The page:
Understanding the financial cost of a broken relationship

Broken heart with plaster-77“Yesterday is not ours to recover, but tomorrow is ours to win or lose”
Lyndon B Johnson

Relationship breakdown is a fact of life and it can be very costly unless the parties can amicably settle the asset division.  A relationship can be any one of the following: married couples, civil union couples or couples who live together in a de facto relationship.  When a couple has been in a relationship for three years or more, the assets held automatically become relationship property under the Property (Relationships) Act 1976 (the Act).  The Act deals with the division of property when couples separate or when one of them dies, and it can override the provisions of a deceased partner’s will.
However, a couple can choose to “contract out” of the Act and make their own property agreement.  They get to specify how their property will be divided.  In this case, each person must seek independent legal advice in order for the agreement to be valid.  If no agreement is made, then the Act will apply.
What is relationship property?

Things that have financial value, including debts, and are gained by either of you during or even before the relationship.  Excludes taonga or heirlooms.
How does the separation process work?

There is no need to do anything official when you separate from your partner.  However, a separation agreement, or separation order, helps to make things clear for both parties especially when there are children involved.
Are there exceptions to equally dividing property?

Property will not be divided equally if the court believes that to do so would be extremely unfair.  If there is likely to be a big difference in the finances between the parties when the relationship ends, the Family Court has the power to find a fairer solution.
By law, the Family Court must consider the interests of any dependent children when considering dividing relationship property.
What is separate property?

Assets owned independently before a relationship is considered separate property.  Separate property is not shared and remains the property of the person who owns it.  To protect your separate property, you and your partner need to agree on details together in writing and keep existing and new property separate from relationship property.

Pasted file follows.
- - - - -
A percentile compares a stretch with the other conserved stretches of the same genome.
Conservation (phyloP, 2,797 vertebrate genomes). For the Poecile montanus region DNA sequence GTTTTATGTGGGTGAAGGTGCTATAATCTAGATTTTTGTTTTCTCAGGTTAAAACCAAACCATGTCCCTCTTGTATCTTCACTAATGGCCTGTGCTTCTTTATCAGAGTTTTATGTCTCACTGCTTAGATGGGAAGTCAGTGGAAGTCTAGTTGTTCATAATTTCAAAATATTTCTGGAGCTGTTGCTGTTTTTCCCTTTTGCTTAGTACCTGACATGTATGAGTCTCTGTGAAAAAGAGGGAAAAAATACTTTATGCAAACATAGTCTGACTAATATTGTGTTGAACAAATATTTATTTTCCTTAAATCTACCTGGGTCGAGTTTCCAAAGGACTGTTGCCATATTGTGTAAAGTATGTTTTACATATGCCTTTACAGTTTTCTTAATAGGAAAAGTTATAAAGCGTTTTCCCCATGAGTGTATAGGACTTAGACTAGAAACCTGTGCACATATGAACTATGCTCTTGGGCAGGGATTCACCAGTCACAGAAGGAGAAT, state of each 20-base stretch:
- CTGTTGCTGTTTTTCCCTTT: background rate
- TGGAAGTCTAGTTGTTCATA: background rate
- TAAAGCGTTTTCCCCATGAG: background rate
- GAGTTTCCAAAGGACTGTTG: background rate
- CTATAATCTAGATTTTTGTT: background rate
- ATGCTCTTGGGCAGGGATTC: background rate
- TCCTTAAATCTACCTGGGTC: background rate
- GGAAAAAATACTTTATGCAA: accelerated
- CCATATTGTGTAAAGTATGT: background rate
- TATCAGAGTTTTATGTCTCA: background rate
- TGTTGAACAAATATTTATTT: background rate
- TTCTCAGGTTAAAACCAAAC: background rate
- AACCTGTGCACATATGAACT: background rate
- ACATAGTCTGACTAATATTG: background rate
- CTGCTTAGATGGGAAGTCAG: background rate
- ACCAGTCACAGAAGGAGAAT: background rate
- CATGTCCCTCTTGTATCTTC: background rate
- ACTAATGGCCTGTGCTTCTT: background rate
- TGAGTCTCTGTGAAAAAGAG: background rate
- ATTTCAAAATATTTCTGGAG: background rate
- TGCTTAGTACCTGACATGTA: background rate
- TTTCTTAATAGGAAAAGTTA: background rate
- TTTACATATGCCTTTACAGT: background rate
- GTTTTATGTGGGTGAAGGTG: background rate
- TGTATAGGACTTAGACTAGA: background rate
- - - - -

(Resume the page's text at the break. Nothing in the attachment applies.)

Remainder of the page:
What are the options for dividing property?

The three options include:

1)    Private agreements (i.e. separation agreements);
2)    Using family dispute resolution;
3)    Using the family court.

The court process for dividing property involves:

1)    Making an application;
2)    Attending a judicial conference;
3)    Attending a settlement conference;
4)    Attending a hearing if one is necessary.
What happens about child support?

Child support is paid by parents who don’t live with their children, or who share care of their children with someone else. Child support is usually required when:

•    A couple with children split up;
•    Two people not living together have a child; or
•    The children don’t live with either parent.

The child support scheme operates under the Child Support Act 1991 and its purpose is to make sure that parents take financial responsibility for their children.
If the relationship is unsalvageable is it better to separate sooner or later?

This will depend on what is at stake – e.g.:

•    Are there children involved?
•    Are you both working or is one of you at home with the children?
•    Is there a business or trust in place?

A quick and easy exit is probably desirable to keep costs to a minimum.  If the relationship breakup is not amicable, there could be more legal costs involved as you work through the process of coming to an agreement you are both happy with.
When should lawyers be involved?

In the initial stage of separating, a lawyer will be able to help you freeze any joint accounts, take legal action if property is held in the partner’s name to prevent its sale before final property settlement, as well as separate any property held in both names.
If you and your partner are able to reach agreement on most things, you will save yourself time and money.
What happens to inheritances?

An inheritance remains separate property unless it has been mixed with relationship property at which point it is no longer considered separate property.
What happens with your KiwiSaver and other locked in superannuation funds – can they be withdrawn to pay the settlement?

Only the superannuation accrued during the relationship needs to be factored into the relationship property calculation.  This money gets factored into the ‘melting pot’ of relationship property and divided accordingly.  That is, compensation is made by adjusting the share of relationship property, by payment from the other partner’s separate property.
What happens if your money is in a family trust?

Whilst having your assets in a trust is usually a good idea, in many situations those assets are able to be pulled into the ‘melting pot’ and fought over if you separate.
The mere ownership of assets in a family trust is by no means a complete protection from claims by your future ex-partner.  
Fortunately, it is possible to prevent claims against a family trust by entering into a Property Agreement so that parties agree up front what is a fair outcome in the event of separation or the death of either party.